When Tony Stewart announced he was co-founding a short-track stock car series called the Superstar Racing Experience, most race fans were confident that he’d probably perform pretty well in the series. But while it was no shock that Stewart was crowned the first-ever SRX champion last night, there was so much more about the series that served as a pleasant surprise.
At the top of the list here is fan feedback. After its first race, series officials heard what fans had to say about the paint schemes of the cars (it was hard to read driver names) and feature length — and SRX actually addressed those specific problems. It didn’t dick around and slap a band-aid on it by introducing some completely new rule that never actually solved the concerns. It listened and fixed the exact issues in question, which was pretty damn refreshing to see.
It also showed what would happen if motorsport were to take itself a little less seriously. I get it; there’s a lot of pressure when you’re, say, a NASCAR driver or an IndyCar driver. Your championship has decades of history, your cars are worth a lot of money, and your spot in the series is never guaranteed. With SRX, you’re there because you’ve already established yourself, and with a new format and a set of series-owned stock cars, your fuck-up won’t resonate throughout your entire career. It gave drivers a chance to get a little racier than usual, to bump against a competitor and then exit the car with a smile afterward.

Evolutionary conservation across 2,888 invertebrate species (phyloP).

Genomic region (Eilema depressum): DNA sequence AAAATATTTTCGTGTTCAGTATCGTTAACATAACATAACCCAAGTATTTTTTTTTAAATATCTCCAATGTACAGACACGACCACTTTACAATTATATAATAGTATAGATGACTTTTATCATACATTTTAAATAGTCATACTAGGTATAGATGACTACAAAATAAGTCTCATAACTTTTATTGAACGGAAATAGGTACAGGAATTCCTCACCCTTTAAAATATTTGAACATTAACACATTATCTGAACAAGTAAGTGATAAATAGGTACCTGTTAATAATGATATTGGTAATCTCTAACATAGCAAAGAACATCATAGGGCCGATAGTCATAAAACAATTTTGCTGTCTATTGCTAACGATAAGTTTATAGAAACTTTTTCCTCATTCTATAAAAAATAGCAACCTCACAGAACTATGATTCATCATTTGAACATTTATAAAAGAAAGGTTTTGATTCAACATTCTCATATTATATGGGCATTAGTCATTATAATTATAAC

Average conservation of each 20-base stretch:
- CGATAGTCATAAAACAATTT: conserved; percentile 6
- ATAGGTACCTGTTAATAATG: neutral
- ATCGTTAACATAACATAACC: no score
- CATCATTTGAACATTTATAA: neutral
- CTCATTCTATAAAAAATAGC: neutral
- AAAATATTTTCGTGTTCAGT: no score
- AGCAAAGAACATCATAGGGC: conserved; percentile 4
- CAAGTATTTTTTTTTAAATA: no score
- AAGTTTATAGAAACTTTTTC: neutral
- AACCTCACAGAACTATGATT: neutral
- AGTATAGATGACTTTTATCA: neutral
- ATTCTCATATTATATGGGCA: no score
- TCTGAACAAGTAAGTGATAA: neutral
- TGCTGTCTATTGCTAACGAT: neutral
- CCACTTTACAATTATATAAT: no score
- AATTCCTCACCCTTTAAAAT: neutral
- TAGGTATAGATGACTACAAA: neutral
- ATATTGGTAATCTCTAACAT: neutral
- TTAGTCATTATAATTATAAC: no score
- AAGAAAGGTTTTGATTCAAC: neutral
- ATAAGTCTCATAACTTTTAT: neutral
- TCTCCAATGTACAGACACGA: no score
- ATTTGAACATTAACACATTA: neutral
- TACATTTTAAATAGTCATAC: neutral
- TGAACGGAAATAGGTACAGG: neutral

But the IndyCar fan in me really wants to touch on Marco Andretti. The third-generation racer never really seemed to find his stride in open-wheel racing; he put on some good performances, but he was never the knockout people expected from his surname. But in SRX, with the pressure off, he really showed his skill. Andretti wasn’t afraid to bump and bang his way to a better position, and he was awarded with a feature win for his efforts. It was great to see.
Overall, I’d consider the SRX experiment a success. It was by no means the perfect series, but it showed what motorsport can be capable of if we take ourselves a little less seriously, listen to the fans, and focus on a damn good feature.